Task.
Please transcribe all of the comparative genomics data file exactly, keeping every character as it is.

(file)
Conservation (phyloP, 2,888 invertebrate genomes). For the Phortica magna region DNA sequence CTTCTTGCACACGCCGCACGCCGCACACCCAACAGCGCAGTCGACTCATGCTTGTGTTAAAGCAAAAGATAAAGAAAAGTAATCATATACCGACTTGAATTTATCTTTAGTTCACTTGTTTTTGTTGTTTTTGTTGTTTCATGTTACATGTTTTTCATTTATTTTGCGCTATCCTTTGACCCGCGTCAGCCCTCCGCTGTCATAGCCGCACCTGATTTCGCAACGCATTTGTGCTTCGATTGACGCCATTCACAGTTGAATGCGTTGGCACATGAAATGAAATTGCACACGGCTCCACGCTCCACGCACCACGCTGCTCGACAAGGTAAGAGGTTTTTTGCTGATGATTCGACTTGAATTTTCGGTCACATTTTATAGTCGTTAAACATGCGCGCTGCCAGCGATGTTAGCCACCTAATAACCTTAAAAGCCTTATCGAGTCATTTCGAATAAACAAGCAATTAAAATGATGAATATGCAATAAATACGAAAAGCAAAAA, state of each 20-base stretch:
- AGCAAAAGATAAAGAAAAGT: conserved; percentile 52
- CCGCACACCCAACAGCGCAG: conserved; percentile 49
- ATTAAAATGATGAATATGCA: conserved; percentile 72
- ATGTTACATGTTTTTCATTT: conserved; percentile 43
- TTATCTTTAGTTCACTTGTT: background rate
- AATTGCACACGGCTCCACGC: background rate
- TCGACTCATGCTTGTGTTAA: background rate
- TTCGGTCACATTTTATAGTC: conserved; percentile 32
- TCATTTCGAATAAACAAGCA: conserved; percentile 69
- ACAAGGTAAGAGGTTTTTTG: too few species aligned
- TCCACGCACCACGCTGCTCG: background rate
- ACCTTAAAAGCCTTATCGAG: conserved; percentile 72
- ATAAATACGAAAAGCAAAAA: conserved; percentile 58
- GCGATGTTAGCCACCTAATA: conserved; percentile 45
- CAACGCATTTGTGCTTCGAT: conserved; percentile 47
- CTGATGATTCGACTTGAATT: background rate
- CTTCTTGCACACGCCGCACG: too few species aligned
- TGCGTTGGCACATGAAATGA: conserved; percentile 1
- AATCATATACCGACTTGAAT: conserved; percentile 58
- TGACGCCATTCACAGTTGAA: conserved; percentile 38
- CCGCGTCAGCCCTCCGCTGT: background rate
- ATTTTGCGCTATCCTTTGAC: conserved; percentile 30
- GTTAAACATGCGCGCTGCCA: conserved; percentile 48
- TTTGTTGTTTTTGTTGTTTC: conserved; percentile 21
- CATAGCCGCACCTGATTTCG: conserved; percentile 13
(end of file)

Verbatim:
Conservation (phyloP, 2,888 invertebrate genomes). For the Phortica magna region DNA sequence CTTCTTGCACACGCCGCACGCCGCACACCCAACAGCGCAGTCGACTCATGCTTGTGTTAAAGCAAAAGATAAAGAAAAGTAATCATATACCGACTTGAATTTATCTTTAGTTCACTTGTTTTTGTTGTTTTTGTTGTTTCATGTTACATGTTTTTCATTTATTTTGCGCTATCCTTTGACCCGCGTCAGCCCTCCGCTGTCATAGCCGCACCTGATTTCGCAACGCATTTGTGCTTCGATTGACGCCATTCACAGTTGAATGCGTTGGCACATGAAATGAAATTGCACACGGCTCCACGCTCCACGCACCACGCTGCTCGACAAGGTAAGAGGTTTTTTGCTGATGATTCGACTTGAATTTTCGGTCACATTTTATAGTCGTTAAACATGCGCGCTGCCAGCGATGTTAGCCACCTAATAACCTTAAAAGCCTTATCGAGTCATTTCGAATAAACAAGCAATTAAAATGATGAATATGCAATAAATACGAAAAGCAAAAA, state of each 20-base stretch:
- AGCAAAAGATAAAGAAAAGT: conserved; percentile 52
- CCGCACACCCAACAGCGCAG: conserved; percentile 49
- ATTAAAATGATGAATATGCA: conserved; percentile 72
- ATGTTACATGTTTTTCATTT: conserved; percentile 43
- TTATCTTTAGTTCACTTGTT: background rate
- AATTGCACACGGCTCCACGC: background rate
- TCGACTCATGCTTGTGTTAA: background rate
- TTCGGTCACATTTTATAGTC: conserved; percentile 32
- TCATTTCGAATAAACAAGCA: conserved; percentile 69
- ACAAGGTAAGAGGTTTTTTG: too few species aligned
- TCCACGCACCACGCTGCTCG: background rate
- ACCTTAAAAGCCTTATCGAG: conserved; percentile 72
- ATAAATACGAAAAGCAAAAA: conserved; percentile 58
- GCGATGTTAGCCACCTAATA: conserved; percentile 45
- CAACGCATTTGTGCTTCGAT: conserved; percentile 47
- CTGATGATTCGACTTGAATT: background rate
- CTTCTTGCACACGCCGCACG: too few species aligned
- TGCGTTGGCACATGAAATGA: conserved; percentile 1
- AATCATATACCGACTTGAAT: conserved; percentile 58
- TGACGCCATTCACAGTTGAA: conserved; percentile 38
- CCGCGTCAGCCCTCCGCTGT: background rate
- ATTTTGCGCTATCCTTTGAC: conserved; percentile 30
- GTTAAACATGCGCGCTGCCA: conserved; percentile 48
- TTTGTTGTTTTTGTTGTTTC: conserved; percentile 21
- CATAGCCGCACCTGATTTCG: conserved; percentile 13